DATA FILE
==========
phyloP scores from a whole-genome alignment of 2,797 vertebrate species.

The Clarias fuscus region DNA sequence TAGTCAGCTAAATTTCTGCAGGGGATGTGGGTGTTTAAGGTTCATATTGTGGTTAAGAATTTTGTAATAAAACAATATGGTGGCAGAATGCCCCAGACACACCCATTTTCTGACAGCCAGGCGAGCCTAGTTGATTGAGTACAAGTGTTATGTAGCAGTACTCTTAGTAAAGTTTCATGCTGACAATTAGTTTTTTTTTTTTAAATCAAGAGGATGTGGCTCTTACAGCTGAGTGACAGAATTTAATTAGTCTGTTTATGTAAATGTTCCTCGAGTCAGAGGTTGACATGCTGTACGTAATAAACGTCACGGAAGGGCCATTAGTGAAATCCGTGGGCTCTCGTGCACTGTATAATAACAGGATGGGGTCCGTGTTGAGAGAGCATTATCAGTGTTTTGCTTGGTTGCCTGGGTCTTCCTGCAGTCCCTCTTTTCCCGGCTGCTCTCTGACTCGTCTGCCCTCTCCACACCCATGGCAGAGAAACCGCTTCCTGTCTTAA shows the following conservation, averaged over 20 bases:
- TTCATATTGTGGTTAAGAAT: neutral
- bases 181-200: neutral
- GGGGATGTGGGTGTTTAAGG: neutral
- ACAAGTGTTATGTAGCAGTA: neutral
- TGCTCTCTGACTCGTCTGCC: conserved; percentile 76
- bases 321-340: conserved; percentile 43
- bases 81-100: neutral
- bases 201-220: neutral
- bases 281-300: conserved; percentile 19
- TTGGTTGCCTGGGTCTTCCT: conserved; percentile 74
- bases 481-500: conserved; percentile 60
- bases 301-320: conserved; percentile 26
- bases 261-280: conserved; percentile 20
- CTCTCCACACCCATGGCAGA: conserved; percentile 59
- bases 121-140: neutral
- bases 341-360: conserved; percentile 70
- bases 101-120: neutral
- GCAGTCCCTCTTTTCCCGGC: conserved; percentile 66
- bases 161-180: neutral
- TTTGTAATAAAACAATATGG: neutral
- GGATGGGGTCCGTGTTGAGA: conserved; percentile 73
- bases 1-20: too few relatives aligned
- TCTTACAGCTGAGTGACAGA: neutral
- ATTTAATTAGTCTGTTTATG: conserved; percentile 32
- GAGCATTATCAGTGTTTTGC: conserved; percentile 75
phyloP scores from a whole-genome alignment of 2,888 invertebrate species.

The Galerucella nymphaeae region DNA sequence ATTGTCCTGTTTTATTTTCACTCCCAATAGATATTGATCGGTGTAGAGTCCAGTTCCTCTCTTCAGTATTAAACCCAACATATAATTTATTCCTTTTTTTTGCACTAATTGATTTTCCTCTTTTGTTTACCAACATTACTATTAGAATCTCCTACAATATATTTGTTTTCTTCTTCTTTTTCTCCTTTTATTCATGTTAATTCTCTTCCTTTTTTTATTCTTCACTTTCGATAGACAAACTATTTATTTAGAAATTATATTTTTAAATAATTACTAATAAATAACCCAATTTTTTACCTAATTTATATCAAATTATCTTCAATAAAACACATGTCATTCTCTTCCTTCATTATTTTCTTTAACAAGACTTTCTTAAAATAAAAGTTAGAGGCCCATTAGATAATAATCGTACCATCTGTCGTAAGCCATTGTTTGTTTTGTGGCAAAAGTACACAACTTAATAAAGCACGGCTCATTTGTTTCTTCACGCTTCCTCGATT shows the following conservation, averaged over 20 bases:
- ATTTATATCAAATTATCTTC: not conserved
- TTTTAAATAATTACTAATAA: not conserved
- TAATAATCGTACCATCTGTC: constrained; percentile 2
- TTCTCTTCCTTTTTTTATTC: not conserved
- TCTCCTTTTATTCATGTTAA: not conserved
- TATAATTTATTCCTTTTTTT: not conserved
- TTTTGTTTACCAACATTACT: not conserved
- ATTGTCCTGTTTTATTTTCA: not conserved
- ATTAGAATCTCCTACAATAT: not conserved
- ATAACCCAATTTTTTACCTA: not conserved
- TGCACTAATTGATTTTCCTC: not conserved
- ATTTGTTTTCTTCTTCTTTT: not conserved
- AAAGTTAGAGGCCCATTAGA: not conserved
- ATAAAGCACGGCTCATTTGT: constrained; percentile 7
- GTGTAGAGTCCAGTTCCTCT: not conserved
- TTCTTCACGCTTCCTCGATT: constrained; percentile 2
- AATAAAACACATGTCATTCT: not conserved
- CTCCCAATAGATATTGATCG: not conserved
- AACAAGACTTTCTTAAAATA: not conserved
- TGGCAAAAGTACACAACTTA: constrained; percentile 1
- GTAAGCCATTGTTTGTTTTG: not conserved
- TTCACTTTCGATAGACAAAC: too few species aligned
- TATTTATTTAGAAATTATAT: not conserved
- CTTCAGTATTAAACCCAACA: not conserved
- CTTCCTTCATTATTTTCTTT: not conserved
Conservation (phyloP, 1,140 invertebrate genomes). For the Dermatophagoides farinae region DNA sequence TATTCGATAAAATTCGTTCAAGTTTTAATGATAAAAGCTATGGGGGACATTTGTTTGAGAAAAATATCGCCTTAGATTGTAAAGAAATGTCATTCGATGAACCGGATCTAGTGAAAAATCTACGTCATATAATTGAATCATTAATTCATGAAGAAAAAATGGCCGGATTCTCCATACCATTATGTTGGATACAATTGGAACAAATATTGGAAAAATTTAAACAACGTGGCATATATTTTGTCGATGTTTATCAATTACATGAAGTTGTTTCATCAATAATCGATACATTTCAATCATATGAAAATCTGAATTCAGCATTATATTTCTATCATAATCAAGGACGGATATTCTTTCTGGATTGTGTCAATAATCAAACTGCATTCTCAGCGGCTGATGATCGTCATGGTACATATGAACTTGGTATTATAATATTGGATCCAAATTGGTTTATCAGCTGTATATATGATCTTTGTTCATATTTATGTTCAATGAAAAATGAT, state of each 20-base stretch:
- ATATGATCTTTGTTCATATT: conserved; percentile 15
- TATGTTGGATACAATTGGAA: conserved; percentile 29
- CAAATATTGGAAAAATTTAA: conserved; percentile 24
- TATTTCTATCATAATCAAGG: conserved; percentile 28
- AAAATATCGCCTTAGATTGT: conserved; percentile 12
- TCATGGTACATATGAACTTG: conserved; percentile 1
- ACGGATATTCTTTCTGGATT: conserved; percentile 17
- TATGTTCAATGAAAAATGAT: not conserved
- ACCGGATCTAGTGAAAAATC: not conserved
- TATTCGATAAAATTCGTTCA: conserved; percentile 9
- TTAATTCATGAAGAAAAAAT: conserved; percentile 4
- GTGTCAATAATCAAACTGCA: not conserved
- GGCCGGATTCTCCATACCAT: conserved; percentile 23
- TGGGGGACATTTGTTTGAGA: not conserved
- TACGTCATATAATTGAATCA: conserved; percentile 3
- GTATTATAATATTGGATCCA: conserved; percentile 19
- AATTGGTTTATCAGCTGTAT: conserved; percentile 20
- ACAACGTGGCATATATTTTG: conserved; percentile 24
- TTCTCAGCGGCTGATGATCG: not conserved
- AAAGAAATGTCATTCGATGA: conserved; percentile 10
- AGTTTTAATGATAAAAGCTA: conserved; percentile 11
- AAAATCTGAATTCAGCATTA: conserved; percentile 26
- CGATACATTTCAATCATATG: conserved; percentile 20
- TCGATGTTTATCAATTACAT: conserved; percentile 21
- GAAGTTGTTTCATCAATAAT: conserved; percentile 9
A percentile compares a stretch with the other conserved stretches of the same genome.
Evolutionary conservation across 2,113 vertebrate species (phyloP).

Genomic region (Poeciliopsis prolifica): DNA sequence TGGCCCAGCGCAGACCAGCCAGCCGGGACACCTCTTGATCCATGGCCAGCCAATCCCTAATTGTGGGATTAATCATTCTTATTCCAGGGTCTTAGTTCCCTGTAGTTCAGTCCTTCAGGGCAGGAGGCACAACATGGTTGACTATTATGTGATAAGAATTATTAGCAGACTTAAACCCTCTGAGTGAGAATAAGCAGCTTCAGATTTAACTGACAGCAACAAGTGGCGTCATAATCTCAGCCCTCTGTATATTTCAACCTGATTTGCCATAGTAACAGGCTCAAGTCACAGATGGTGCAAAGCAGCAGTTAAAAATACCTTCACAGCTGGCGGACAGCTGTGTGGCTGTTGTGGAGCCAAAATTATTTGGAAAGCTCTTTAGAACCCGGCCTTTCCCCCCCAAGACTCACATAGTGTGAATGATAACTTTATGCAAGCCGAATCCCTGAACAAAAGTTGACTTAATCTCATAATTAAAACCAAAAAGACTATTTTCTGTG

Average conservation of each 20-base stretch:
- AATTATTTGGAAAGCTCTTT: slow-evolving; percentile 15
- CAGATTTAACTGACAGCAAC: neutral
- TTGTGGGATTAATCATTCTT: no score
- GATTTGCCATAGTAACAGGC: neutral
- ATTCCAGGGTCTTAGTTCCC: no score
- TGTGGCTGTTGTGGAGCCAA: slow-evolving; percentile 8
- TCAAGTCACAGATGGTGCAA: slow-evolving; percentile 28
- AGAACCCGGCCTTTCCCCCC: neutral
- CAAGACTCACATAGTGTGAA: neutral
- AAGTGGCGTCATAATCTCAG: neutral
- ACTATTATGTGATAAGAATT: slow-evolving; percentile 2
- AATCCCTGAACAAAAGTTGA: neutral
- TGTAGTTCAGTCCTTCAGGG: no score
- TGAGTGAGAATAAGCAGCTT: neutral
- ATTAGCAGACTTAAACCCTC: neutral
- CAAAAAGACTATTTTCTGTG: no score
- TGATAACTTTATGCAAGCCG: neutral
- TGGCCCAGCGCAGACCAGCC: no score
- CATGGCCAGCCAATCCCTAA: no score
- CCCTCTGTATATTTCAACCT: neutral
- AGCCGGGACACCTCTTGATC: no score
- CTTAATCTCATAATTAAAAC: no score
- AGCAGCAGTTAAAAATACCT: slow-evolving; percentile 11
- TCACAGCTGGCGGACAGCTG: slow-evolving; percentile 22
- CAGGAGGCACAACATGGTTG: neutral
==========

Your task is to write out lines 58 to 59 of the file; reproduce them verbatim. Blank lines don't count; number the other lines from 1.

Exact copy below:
- CAAATATTGGAAAAATTTAA: conserved; percentile 24
- TATTTCTATCATAATCAAGG: conserved; percentile 28